WRITTEN BY MICHAEL VOTTO
It is not uncommon to hear people say that the journey can be sometimes more exciting to experience than the destination. For 8 million New Yorkers who commute to work, school, or leisure using the subway, that advice falls upon deaf, hurting ears who experience only the siren of closing doors and the screech of rusty wheels as the train departs in front of their very eyes.
A question arises for the city that prides itself in being the greatest of all things material, dare stakes a claim where the infrastructure leaves everyone unhappy and nobody on time. From the daily commuting college student who spends over two hours a day underground to the office worker in Manhattan whose 4 train is delayed once yet again, making him unable to reach Grand Central and misses his train out of the city, all these people muse over the terrifying question, “Why is the subway so bad?”
Blaming Bill de Blasio, comforting as it may be, does not answer the question entirely. Taxpayer money and collected fares are returned to the treasury of New York State in Albany. Surprisingly enough, the dear mayor does not control the MTA directly. While he exerts considerable influence on rail policy that his voice will be heard when spoken, allocated funds are more sought elsewhere as the upstate based politicians have the ultimate say on a whim.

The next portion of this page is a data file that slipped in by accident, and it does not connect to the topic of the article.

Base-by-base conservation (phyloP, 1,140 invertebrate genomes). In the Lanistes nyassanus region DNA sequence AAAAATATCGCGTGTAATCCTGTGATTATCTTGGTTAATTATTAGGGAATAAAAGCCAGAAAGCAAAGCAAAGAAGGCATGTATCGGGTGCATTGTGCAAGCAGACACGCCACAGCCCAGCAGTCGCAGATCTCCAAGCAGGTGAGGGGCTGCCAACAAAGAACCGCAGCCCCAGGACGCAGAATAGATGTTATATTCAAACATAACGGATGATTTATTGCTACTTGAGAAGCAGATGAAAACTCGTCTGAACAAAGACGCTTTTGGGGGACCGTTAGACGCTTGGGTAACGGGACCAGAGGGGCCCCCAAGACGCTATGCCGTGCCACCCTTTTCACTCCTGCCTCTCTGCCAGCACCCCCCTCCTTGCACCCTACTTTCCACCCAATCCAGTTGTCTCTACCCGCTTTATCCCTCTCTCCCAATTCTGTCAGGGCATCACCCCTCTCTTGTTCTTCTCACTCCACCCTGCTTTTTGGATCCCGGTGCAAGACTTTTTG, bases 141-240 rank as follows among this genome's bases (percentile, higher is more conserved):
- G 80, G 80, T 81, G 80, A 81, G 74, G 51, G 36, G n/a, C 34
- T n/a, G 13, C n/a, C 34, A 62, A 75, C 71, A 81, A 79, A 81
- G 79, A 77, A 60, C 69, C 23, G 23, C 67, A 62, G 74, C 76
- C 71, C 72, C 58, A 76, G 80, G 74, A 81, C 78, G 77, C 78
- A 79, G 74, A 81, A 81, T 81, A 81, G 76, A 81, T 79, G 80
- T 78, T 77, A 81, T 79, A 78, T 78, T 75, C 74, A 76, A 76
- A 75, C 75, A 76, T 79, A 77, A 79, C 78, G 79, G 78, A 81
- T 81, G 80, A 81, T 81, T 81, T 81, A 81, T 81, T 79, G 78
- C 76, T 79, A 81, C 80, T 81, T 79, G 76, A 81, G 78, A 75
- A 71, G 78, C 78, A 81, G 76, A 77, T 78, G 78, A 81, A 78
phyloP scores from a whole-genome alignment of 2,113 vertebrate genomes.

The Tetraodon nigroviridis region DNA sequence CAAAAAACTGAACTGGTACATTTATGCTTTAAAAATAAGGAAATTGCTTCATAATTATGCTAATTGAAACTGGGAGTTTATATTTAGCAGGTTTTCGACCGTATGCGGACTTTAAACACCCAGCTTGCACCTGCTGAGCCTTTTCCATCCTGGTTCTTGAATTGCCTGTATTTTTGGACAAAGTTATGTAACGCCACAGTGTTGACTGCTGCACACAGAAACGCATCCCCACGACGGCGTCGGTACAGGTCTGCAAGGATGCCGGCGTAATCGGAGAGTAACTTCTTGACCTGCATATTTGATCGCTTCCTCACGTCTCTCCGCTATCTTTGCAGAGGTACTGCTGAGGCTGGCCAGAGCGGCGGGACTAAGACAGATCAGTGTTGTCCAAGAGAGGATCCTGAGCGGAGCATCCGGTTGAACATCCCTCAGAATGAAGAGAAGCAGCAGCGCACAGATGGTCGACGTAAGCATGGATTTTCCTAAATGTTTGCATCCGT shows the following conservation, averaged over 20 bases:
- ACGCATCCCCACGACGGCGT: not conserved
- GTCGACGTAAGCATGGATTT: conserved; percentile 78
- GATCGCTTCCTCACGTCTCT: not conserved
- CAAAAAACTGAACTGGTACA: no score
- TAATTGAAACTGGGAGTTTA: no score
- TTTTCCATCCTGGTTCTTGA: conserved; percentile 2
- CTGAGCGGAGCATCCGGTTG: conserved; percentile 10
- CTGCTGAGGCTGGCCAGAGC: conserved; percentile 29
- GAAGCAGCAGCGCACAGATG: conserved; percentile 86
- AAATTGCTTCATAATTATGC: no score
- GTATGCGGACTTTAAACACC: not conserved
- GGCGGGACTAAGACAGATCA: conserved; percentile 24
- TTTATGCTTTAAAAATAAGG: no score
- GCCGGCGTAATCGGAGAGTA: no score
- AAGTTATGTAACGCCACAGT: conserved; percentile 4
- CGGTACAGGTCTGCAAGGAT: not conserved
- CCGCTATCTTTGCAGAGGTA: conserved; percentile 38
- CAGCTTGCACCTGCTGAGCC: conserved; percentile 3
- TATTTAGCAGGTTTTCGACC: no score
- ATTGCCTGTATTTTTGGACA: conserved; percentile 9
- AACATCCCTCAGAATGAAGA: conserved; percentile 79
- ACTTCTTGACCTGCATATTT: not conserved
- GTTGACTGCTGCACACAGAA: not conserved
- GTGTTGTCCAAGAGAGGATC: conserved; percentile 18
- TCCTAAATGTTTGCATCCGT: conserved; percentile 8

In the wealthy suburbs of New York, where the Long Island Railroad and Metro-North are lighting fast and effective systems in comparison to a broken J train in a crumbling tunnel, the reasons become more apparent. Location, location, location!
The politicians who represent wealthy areas such as Armonk, Croton Falls, and Montauk have greater clout in their railway systems because of the proverb that cash is king. Since these lawmakers are kept in office by the well-off constituents of their towns and counties, the Westchester and Long Island railways are easily supported by their own weight. For the five boroughs in which eight million people reside of varying socio-economic backgrounds varying from dirt poor to filthy rich, all neck and neck, it becomes a little more difficult for the lawmakers to exactly put the money where their mouth is.
Sadly, even the arduous tale of New York bureaucracy at work does not fully explain the question. For those who are uninitiated with history, the subway is older than dirt. The centennial was celebrated fourteen years ago. Once controlled by three privately competing transit agencies, the IRT, BMT, IRD passed the respective torch towards the government operated MTA.
Try conjuring up this image: A rundown subway car from 1992 runs on a rails last replaced in 1978, operating on a signal system from 1934, and stopping on a platform from 1912. While not the exact case for every single line, the oldest station (Borough Hall) is from 1904, and the signal system is a work of railway engineers during the Great Depression.